Direct realism, also known as naïve realism or Common Sense Realism, is a theory of perception that claims that the senses provide us with direct awareness of the external world. In contrast to this direct awareness, indirect realism and representationalism claim that we are directly aware only of internal representations of the external world. And in contrast to realism in general, some forms of idealism assert that no world exists apart from mind-dependent ideas.
Direct realists might claim that indirect realists are confused about conventional idioms that may refer to perception. Perception exemplifies unmediated contact with the external world; examples of indirect perception might be seeing a photograph, or hearing a recorded voice. Against representationalists, direct realists often argue that the complex neurophysical processes by which we perceive objects do not entail indirect perception. These processes merely establish the complex route by which direct awareness of the world arrives. The inference from such a route to indirectness may be an instance of the genetic fallacy.
Direct realism proposes no physical theory of experience and does not identify experience with the experience of quantum phenomena or with the twin retinal images. This lack of supervenience of experience on the physical world means that direct realism is not a physical theory.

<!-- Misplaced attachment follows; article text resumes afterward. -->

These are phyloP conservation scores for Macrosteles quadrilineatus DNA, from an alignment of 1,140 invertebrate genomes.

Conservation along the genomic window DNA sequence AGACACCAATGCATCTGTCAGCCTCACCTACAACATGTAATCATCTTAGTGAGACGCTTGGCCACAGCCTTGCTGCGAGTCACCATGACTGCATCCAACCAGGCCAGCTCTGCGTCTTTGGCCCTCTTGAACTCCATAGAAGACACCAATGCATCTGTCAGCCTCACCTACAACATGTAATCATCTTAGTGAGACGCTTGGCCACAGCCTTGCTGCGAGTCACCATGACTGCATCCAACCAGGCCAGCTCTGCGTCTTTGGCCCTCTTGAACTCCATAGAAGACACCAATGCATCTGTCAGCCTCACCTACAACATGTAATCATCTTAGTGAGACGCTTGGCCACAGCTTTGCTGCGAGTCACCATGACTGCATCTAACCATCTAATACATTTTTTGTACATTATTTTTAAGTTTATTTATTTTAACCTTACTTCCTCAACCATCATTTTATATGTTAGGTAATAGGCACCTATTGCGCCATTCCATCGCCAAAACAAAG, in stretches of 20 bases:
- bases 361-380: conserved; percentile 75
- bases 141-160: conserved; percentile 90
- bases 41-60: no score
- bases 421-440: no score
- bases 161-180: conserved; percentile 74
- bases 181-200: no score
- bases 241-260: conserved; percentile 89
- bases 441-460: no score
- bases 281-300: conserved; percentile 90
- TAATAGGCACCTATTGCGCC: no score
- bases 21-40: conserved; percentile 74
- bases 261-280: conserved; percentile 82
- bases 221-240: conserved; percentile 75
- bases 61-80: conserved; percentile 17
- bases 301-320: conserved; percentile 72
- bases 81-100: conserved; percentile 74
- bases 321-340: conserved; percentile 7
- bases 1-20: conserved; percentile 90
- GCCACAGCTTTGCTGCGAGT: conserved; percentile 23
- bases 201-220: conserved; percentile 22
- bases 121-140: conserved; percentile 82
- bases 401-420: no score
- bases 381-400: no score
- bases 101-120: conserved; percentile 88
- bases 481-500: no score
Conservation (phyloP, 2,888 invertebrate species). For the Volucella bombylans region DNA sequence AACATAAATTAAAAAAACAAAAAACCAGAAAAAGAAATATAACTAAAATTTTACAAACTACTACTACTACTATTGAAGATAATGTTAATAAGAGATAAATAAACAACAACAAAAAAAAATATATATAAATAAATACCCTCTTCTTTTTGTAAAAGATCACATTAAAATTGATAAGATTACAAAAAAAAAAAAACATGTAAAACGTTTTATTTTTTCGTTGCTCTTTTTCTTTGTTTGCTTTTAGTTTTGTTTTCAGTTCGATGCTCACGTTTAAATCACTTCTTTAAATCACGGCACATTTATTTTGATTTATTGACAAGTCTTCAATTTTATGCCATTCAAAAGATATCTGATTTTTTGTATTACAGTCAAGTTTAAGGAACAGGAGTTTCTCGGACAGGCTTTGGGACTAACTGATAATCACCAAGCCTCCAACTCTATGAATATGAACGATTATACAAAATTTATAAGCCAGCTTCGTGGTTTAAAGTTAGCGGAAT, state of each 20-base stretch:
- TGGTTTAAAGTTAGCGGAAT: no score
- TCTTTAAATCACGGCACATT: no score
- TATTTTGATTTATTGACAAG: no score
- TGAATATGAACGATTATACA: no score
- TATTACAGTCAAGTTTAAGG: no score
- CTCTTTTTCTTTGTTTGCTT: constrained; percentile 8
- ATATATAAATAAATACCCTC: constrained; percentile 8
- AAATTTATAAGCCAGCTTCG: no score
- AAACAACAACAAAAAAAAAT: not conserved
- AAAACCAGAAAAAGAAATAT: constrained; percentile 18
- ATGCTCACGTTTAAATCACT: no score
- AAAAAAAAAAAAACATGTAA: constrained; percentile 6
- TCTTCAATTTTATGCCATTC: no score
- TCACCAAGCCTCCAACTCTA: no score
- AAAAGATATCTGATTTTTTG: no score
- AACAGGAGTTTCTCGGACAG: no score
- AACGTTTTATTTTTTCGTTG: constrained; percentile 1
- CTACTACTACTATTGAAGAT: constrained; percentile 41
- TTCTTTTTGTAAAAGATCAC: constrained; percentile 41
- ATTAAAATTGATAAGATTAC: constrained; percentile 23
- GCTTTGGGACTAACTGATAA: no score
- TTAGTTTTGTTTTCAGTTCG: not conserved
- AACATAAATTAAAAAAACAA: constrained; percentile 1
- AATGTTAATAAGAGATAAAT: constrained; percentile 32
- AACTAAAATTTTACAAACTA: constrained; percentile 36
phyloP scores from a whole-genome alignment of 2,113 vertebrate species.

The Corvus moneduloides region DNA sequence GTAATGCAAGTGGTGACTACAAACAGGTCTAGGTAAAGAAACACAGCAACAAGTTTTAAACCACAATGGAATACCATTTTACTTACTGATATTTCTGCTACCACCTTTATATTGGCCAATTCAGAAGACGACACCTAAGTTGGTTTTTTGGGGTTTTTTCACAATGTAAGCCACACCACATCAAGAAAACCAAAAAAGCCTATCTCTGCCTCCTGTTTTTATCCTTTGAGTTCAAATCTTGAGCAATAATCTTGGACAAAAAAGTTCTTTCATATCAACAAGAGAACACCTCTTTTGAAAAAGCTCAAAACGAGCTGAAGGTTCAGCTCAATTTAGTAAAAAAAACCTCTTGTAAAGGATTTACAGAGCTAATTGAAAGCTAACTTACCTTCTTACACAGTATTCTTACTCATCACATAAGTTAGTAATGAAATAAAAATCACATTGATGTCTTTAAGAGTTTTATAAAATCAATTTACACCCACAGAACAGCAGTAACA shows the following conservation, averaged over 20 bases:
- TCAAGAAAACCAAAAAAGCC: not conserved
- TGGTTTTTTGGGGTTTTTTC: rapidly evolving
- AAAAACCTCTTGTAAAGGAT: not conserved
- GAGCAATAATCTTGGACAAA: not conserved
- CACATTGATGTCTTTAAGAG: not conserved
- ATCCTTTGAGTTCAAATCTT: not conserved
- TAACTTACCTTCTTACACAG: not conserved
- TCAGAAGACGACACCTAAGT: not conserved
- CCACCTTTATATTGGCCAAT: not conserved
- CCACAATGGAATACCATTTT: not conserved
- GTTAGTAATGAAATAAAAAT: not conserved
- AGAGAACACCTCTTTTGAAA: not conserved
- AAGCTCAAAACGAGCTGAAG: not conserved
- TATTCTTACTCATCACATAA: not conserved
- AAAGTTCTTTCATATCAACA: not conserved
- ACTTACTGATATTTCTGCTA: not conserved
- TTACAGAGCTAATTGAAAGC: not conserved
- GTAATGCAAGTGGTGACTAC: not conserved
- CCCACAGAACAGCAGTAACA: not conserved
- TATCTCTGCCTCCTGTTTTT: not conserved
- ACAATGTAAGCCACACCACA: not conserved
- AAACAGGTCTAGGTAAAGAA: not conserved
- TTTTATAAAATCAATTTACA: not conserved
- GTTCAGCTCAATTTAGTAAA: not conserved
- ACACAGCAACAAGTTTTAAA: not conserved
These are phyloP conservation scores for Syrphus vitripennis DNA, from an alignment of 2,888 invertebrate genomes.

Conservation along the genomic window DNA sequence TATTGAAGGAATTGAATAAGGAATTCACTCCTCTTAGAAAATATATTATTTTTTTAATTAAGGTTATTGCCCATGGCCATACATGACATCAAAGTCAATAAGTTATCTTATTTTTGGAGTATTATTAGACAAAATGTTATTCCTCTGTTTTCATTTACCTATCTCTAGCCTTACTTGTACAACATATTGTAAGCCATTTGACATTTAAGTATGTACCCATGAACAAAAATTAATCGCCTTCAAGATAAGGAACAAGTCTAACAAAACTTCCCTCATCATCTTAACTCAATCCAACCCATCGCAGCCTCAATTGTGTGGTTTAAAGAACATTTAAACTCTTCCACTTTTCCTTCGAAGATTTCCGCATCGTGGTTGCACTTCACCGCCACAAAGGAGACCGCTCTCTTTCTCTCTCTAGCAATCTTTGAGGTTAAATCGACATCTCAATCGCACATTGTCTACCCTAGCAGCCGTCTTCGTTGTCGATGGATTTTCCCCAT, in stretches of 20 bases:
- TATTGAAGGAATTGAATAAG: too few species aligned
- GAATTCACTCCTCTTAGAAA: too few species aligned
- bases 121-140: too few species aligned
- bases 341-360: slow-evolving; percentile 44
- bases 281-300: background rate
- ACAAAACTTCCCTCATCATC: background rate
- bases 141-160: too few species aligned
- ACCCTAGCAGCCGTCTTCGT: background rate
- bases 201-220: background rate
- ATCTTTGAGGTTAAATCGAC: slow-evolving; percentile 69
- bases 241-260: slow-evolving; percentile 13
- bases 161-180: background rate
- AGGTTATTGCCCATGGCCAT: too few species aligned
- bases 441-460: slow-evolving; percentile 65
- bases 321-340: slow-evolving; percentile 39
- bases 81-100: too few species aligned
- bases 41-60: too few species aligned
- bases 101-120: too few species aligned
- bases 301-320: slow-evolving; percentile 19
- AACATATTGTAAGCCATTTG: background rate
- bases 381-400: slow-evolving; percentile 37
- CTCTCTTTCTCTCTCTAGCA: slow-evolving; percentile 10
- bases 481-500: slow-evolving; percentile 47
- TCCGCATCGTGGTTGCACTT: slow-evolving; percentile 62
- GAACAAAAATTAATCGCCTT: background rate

Examples of the direct realist approach
Scottish philosopher Thomas Reid argued strenuously against the notion that ideas, or sense-data, are the objects of perception at all; to wit, he rejected representationalism.
One of Reid's simplest arguments posits that if representationalism is correct, then we are forced to accept either skepticism or phenomenalism. But skepticism and phenomenalism are both absurd, according to Reid; there surely is an external world, and we surely do have knowledge of it. So, by reductio ad absurdum, we must reject any theory that would force us to accept either skepticism or phenomenalism. Accordingly, we must reject representationalism.
To reject representationalism would mean accepting that we do not perceive sense data at all. Someone looking at their hand does not immediately perceive a bundle or series of hand sense-data which represents the actual hand. Rather, they immediately perceive the hand. They do not perceive any hand sense-data at all. So the direct realist view up for consideration is that we perceive the external world immediately and directly.
Direct realism is the view that the immediate (direct) objects of perception are external objects, qualities, facts, or events. It should not be confused with the more naïve view that the world is exactly as we perceive it to be. Obviously, we can misperceive the world. The direct realist does not deny that there are perceptual illusions. But the claim is that when we do perceive something, the immediate and direct object of perception is in the external world, not the mind.
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